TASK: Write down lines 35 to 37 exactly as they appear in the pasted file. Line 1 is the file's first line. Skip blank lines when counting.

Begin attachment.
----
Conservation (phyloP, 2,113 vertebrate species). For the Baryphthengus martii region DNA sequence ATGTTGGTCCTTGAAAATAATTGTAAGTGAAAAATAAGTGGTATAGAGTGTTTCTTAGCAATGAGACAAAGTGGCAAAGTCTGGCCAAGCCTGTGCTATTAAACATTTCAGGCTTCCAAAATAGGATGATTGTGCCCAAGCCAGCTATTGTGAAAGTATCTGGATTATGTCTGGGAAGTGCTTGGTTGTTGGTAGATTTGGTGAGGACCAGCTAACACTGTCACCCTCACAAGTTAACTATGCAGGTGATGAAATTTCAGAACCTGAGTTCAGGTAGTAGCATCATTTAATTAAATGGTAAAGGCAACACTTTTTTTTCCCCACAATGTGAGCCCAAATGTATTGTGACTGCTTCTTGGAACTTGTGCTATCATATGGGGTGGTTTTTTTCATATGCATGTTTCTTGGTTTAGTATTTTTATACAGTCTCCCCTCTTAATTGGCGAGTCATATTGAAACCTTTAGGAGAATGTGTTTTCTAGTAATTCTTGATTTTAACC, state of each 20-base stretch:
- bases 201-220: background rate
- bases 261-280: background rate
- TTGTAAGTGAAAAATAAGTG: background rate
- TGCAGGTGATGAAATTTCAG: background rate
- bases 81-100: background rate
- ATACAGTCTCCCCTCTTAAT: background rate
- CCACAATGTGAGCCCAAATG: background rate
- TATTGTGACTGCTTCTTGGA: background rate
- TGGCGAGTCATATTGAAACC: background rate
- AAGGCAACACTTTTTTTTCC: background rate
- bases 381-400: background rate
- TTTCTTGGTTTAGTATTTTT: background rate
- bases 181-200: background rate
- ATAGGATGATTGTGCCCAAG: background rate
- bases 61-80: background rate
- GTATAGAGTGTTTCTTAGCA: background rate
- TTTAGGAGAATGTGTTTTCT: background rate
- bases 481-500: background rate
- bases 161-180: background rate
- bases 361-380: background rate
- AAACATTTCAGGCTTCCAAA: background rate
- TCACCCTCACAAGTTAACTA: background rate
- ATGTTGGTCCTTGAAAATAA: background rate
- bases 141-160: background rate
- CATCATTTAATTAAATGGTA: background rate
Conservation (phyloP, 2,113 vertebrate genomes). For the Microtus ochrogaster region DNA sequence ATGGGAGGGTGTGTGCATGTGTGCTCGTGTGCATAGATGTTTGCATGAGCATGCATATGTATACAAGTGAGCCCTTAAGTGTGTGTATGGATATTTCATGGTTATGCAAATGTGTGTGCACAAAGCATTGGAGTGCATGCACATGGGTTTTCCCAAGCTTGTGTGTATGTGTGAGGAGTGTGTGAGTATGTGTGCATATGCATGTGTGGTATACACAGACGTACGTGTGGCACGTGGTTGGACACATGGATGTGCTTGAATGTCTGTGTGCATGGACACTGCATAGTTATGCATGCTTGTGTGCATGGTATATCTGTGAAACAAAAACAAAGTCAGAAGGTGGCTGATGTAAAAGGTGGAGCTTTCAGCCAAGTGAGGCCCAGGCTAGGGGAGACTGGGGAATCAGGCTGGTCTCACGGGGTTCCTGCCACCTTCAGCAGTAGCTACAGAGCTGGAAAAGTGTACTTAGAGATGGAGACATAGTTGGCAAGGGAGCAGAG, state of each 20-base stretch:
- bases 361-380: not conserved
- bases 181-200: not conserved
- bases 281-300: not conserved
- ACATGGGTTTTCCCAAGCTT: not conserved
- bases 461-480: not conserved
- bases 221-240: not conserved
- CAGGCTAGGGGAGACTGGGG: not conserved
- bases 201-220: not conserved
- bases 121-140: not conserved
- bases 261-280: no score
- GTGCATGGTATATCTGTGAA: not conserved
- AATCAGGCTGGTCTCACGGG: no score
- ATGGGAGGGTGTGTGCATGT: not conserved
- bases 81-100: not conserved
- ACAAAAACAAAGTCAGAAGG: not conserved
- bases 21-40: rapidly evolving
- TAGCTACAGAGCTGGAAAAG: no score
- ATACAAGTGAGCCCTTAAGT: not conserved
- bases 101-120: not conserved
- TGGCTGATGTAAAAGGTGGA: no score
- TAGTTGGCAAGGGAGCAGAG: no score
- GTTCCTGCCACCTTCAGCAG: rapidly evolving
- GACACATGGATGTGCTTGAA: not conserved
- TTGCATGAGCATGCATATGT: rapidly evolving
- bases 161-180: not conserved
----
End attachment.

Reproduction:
- bases 201-220: not conserved
- bases 121-140: not conserved
- bases 261-280: no score